A third-year student at Goizhou Forerunner College in China, Wu Huayan captured media attention last October all across the world for sisterly sacrifice. The 24-year old Chinese girl started leading a most frugal life on just 2.0 yuan ($0.30) a day in order to save money for her brother's medical treatment. Her brother with mental disorder required frequent medical visits that drained the major portion of the government grant of 300 yuan the siblings received each month after the death of their parents. She lost her father when she was in school.
Even at that tender age, the girl's sisterly instinct overwhelmed her to go for the ultimate austerity for her brother. Not only did she skip her breakfast often but also made her meals out of rice and chilli. As a result severe malnutrition stunted her growth to just 4.4 feet and before her death she weighed only 21.6 kilograms. Born into a poor family, she saw her grandparents dying of diseases. The death of her mother when she was only four and her father when she was 18 dealt a further blow to her already bruised psychology and left her traumatised. Wu did not want to lose the last remaining living member of her family. So, she decided to do whatever she had in power for the only brother. Thus the emaciated girl may have invited her own premature death but at least she has set a unique example of the sweetest relations between siblings and an utmost sacrifice by one of them for another.
Extreme poverty could not undermine the nobility of her heart. She has undergone the excruciating physical ordeal for the love and affection for her brother. The Chinese girl may have proved that blood is thicker than water but it appears she was made of virtues incarnated to the extent that she would have done the same for anyone winning her favour either way. At a time self interests are becoming blind and overpowering to make one commit the most atrocious crimes not excluding within a family, this departed girl has highlighted the mellowest heart pouring out to another -no matter if it is her brother's.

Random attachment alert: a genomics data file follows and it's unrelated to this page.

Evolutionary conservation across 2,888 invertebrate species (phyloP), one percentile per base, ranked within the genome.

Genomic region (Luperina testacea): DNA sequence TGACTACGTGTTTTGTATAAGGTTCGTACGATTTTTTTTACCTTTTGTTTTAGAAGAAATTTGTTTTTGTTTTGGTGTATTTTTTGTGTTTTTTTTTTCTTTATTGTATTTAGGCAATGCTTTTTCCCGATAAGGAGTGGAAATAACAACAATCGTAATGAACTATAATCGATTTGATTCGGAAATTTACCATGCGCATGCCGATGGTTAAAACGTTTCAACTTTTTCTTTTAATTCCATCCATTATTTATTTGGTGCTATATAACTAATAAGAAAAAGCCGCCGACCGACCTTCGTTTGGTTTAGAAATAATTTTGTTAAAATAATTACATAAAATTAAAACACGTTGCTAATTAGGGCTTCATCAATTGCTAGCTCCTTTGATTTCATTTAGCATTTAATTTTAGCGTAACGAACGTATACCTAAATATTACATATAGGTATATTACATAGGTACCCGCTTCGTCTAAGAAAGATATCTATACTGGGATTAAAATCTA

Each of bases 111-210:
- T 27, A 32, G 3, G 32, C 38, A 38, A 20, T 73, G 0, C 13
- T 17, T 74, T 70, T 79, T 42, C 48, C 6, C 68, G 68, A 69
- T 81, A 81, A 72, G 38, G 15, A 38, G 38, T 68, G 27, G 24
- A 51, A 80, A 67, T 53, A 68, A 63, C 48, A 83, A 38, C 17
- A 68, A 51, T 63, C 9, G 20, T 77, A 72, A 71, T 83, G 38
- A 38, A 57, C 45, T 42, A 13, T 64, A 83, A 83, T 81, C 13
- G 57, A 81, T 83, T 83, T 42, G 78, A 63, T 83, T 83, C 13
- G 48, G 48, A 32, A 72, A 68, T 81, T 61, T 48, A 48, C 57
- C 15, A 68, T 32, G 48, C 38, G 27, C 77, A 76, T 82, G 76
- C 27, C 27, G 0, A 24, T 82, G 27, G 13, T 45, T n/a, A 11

Wu is a hero in her own right. She has exulted in her sacrifice and made the human kind proud. Civilisation today has become penny-wise prudent and, more, devoid of compassion for the distressed. Opting for her own deprivation in the hope that her brother would come round from his mental illness, she has sent a message for the entire humanity.
Happily the message did not fall on deaf ears. When her story of ailment and the required surgery cost came into media, all-round sympathy poured in and good Samaritans collected more than three times the amount of $29,000. She had been in hospital since October before her death on Monday last week. She has not survived but will her brother get the treatment to recover from his illness? It was her sole concern throughout her life. Now the social group that has campaigned for her treatment should redirect its attention to her brother's medical care. That way all involved will be able to gratify Wu's departed soul.
In this connection, the issue of socio-economic inequality once again continues to gnaw our conscience. With a GDP of 13.6 trillion in 2018, China is the second largest economy in the world and still 16.6 million people were living under the poverty line there at the end of that year. The stark reality of grinding poverty -be it in Bangladesh, China or anywhere in the world -belittles human civilisation. That a noble soul like that of Wu had to be sacrificed at the altar of inequality does not elevate the present civilisation. In the same way the incident in which a father was compelled to let his employer violate his teenage daughter for about a year for his inability to pay a loan of Tk 6,000 in Keraniganj makes our heads hang in shame. Such outrages to humanity must come to an end.
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